JIM ACOSTA: Well, this commissioner has offered the extraordinary and very controversial proposal to put 10,000 volunteers on the street to patrol the city's most violent neighborhoods, but he said today even 20,000 volunteers probably would not have made the difference this morning. But the commissioner also took the nation's presidential candidates to task today, saying they need to pay more attention to the issue of gun control. Anderson?

    COOPER: All right. Jim Acosta, appreciate it. Hold-ups involving armored vehicles are actually very rare in America. Here's the raw data: The FBI reports 37 armored vehicle incidents in 2006 -- 30 involved the use of a firearm. Overall, more than $4 million were taken. The one person killed, though, in the armored car incident in 2006 was actually a suspect.

    COOPER: Here's some more raw data. Pennsylvania lawmakers have voted year after year to loosen state gun laws. Most of the legislators did not represent big cities, but one of them does. And what's more, he led the charge to make it impossible for those same cities -- in this case, Philadelphia -- to enact their own tougher regulations. CNN's Randi Kaye now looking at all the angles in a debate with deadly stakes, "Keeping Them Honest."

    RANDI KAYE: In Philadelphia, getting a gun is about as easy as ordering a pizza. Are guns flooding the streets here in Philadelphia?

    RAY JONES, JR., Men United for a Better Philadelphia: Yes, they are.

    KAYE: Each week, Ray Jones, along with other community volunteers, works to convince those most at risk of being shot or shooting someone to make smarter choices.

    JONES: It's about survival. People are dying in the streets, and we need to help.

    KAYE: That help, Jones says, isn't coming from the state. More than 85 percent of the hundreds of murders in Philadelphia this year have been committed with a firearm. Jones blames state lawmakers for failing to pass tougher gun laws and preventing cities like Philadelphia from setting their own gun laws, even though they desperately want to.

    JONES: It really would be appropriate for the city to determine its own sort of destiny. Now our hands are sort of handcuffed.

    KAYE: Back in 1994, a power struggle started when the legislature overturned an assault weapons ban, making AK-47s as easy to get as hunting rifles. The next year, rules were eased on concealed weapons. And Vincent Fumo, state senator and gun owner, pushed through the Uniform Firearms Act, making all gun laws uniform for the state of Pennsylvania. A lot of people say that's what, it's this act that took away the power from cities.

    State Senator VINCENT FUMO (D-PA): No, they're misinformed. They're misinformed on that.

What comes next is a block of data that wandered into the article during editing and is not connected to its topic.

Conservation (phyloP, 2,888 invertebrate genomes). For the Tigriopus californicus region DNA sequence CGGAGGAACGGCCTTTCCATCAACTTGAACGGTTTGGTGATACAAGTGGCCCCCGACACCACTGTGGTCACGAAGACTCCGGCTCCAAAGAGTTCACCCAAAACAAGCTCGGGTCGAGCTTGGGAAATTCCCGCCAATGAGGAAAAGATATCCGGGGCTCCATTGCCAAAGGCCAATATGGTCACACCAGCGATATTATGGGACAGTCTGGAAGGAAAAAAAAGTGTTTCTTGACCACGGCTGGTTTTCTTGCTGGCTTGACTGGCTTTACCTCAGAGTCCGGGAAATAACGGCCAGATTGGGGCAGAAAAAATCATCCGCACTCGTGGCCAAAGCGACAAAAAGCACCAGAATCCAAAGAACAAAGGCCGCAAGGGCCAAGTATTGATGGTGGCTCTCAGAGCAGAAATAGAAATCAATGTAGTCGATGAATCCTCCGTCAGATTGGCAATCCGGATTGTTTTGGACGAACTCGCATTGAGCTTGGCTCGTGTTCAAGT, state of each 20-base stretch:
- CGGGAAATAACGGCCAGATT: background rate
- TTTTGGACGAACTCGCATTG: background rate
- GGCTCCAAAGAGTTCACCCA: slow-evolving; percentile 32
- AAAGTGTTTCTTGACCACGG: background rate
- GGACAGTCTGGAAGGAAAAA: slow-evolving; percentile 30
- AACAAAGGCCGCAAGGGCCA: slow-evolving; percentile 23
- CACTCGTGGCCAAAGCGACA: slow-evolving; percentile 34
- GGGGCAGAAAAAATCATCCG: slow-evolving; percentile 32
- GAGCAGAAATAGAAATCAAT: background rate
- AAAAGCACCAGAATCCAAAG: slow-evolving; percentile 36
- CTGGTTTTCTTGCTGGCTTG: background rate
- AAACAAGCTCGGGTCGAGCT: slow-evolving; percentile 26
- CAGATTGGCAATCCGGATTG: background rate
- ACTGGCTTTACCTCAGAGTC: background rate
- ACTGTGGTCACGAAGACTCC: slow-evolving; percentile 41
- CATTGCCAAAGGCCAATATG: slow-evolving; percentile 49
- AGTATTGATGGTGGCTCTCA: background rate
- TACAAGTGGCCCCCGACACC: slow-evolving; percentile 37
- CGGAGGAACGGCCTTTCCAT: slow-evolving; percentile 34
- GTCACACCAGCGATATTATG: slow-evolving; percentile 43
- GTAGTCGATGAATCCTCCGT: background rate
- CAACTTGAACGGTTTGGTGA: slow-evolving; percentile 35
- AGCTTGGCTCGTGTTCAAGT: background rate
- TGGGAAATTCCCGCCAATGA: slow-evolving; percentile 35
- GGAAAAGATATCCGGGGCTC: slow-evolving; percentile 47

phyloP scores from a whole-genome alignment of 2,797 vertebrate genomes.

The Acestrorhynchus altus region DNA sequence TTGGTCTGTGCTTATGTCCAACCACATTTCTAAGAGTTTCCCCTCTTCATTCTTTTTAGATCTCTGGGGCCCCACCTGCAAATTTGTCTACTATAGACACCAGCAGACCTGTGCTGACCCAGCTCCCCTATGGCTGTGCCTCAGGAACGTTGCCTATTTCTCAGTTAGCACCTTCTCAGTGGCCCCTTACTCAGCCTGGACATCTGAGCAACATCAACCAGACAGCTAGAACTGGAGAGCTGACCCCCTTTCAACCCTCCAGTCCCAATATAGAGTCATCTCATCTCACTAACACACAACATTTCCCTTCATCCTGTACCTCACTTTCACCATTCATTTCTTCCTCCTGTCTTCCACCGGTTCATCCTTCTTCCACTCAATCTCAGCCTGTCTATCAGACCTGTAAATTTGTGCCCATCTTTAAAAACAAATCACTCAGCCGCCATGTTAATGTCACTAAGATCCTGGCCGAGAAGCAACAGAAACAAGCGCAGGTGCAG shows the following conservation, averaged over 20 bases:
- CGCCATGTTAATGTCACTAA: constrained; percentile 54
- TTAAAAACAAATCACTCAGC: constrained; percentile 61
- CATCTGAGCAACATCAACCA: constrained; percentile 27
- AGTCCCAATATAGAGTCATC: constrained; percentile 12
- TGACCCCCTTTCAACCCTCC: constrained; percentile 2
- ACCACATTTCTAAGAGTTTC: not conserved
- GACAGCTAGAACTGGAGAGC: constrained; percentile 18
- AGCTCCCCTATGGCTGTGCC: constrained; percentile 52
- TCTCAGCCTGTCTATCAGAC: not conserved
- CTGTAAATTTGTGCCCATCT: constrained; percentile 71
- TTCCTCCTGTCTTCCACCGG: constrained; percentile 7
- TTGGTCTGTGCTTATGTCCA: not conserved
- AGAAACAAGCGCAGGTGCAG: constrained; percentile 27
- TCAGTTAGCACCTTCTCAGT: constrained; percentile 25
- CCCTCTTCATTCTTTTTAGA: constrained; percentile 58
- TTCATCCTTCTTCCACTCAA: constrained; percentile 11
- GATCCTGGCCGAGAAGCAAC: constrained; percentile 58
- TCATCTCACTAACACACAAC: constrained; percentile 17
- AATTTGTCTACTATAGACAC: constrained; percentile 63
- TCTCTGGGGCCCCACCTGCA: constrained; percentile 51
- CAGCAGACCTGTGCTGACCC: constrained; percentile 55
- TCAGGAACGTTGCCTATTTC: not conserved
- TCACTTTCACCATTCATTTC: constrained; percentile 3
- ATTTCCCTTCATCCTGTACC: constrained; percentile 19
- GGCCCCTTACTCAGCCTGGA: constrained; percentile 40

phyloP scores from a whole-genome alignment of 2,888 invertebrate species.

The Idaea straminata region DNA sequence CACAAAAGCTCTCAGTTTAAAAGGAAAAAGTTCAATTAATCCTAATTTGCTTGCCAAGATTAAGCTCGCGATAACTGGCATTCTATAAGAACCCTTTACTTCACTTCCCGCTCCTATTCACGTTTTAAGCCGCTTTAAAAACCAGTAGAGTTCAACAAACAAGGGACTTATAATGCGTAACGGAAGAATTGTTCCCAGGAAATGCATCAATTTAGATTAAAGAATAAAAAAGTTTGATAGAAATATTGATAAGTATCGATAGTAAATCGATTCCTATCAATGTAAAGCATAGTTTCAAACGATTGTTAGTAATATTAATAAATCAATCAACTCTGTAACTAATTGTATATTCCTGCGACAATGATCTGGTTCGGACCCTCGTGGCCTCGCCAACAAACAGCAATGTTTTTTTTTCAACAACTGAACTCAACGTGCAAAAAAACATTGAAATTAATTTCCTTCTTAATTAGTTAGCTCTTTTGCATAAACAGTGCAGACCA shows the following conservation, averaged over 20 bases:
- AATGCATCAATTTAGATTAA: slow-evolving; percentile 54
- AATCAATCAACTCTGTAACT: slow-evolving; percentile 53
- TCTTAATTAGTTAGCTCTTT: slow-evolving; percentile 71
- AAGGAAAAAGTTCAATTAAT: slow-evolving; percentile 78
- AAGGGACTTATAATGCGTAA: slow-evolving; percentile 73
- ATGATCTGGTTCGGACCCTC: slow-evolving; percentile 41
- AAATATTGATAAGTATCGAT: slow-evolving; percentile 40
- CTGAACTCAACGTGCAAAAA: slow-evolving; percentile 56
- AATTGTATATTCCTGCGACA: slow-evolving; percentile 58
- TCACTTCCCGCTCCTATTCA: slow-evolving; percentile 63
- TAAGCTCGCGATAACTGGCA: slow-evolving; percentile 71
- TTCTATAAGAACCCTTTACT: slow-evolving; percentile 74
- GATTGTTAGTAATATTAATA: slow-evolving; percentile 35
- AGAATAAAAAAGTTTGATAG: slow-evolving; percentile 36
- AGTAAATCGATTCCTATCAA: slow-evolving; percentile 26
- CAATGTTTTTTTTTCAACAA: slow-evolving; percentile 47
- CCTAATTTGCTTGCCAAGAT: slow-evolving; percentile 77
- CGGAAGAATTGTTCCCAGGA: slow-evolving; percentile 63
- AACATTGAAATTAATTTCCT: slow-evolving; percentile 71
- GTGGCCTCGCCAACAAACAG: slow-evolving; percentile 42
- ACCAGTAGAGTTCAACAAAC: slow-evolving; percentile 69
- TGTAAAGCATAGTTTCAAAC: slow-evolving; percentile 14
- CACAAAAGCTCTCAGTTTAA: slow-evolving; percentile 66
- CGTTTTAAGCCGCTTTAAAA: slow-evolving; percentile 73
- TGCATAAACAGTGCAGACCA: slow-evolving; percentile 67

KAYE: In 1995 there were fewer than 800 applications for concealed weapons here. "Keeping Them Honest," we checked, and today there are 29,000 permits to carry. And it's against the law for police to ask anyone why they want one. One law enforcement source told me, permits to carry are being passed out like candy.

    DAVID KAIRYS, Temple University: It's like the Wild West.

    KAYE: Constitutional law professor David Kairys believes if Philadelphia had home rule, a lot would change. Guns would have to be registered and licensed, and there would be a limit on gun purchases. The way the law stands now-

    DAVID KAIRYS, TEMPLE UNIVERSITY: You could buy 50, 100, whatever your credit card would take. Then you can resell them.

    KAYE: Kairys thinks there would be stiffer penalties for so-called straw purchasers, too, who legally buy guns only to sell them to those who can't. There's no way of telling just how many legal or illegal guns are on the street. Police have no way of knowing since state law doesn't require gun owners register their weapons. Each year Philadelphia police recover about 7,000 guns -- so many guns they're running out of room, and so many shootings police have a backlog of weapons to examine, test fire, and trace back to the trigger man.

    FUMO: People want to think that this is the Wild West, we don't have any laws. What we don't have is enforcement of those laws.

    KAYE: Senator Fumo argues tougher gun laws alone won't stop shootings.

    FUMO: Last time I checked, we had a law against murder. It doesn't prevent people from killing people.

    KAYE: The governor, the mayor, the D.A., they all want stricter gun laws here. They say that's the only way to reduce crime.

    FUMO: Sure, it's a great way to get away from enforcement. It's a great way of avoiding the issue of hiring more police.

    KAYE: So the tug of war over lawmaking continues-

    JONES: It's going to be a shooting gallery.

    KAYE: -and so does the killing. Randi Kaye, CNN, Philadelphia.
     
  2. P07r0457

    P07r0457 New Member